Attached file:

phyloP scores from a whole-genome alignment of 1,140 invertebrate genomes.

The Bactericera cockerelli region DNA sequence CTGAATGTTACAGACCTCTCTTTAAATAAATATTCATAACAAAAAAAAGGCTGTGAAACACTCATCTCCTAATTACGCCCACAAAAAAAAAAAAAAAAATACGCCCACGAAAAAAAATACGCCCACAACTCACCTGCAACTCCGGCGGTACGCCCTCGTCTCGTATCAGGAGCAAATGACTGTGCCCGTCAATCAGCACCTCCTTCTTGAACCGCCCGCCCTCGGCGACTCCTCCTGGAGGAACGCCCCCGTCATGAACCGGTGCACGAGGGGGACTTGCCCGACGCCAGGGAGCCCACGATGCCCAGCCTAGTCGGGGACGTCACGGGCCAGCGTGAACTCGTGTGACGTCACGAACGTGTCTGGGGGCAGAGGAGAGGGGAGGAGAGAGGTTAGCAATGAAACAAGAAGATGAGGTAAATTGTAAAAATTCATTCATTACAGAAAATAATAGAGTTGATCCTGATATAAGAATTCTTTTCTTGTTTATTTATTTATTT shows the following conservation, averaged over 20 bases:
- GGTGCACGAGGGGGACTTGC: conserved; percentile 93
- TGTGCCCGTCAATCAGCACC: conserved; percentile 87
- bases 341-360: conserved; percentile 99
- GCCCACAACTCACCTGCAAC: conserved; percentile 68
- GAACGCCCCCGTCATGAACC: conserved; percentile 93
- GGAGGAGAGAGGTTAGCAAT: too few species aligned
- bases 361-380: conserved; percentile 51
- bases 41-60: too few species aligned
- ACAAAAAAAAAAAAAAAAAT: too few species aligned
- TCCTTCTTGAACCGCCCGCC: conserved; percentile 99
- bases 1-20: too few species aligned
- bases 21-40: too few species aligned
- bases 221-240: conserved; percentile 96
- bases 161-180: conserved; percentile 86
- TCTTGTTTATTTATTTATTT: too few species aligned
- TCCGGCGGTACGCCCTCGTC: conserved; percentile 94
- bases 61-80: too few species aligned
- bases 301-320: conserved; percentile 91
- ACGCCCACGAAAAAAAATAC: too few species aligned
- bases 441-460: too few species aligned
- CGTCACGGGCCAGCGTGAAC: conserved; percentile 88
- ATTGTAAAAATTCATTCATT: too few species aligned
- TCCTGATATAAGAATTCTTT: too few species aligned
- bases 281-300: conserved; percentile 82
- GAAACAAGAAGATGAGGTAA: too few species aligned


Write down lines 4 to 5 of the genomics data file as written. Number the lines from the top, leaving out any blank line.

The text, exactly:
- TGTGCCCGTCAATCAGCACC: conserved; percentile 87
- bases 341-360: conserved; percentile 99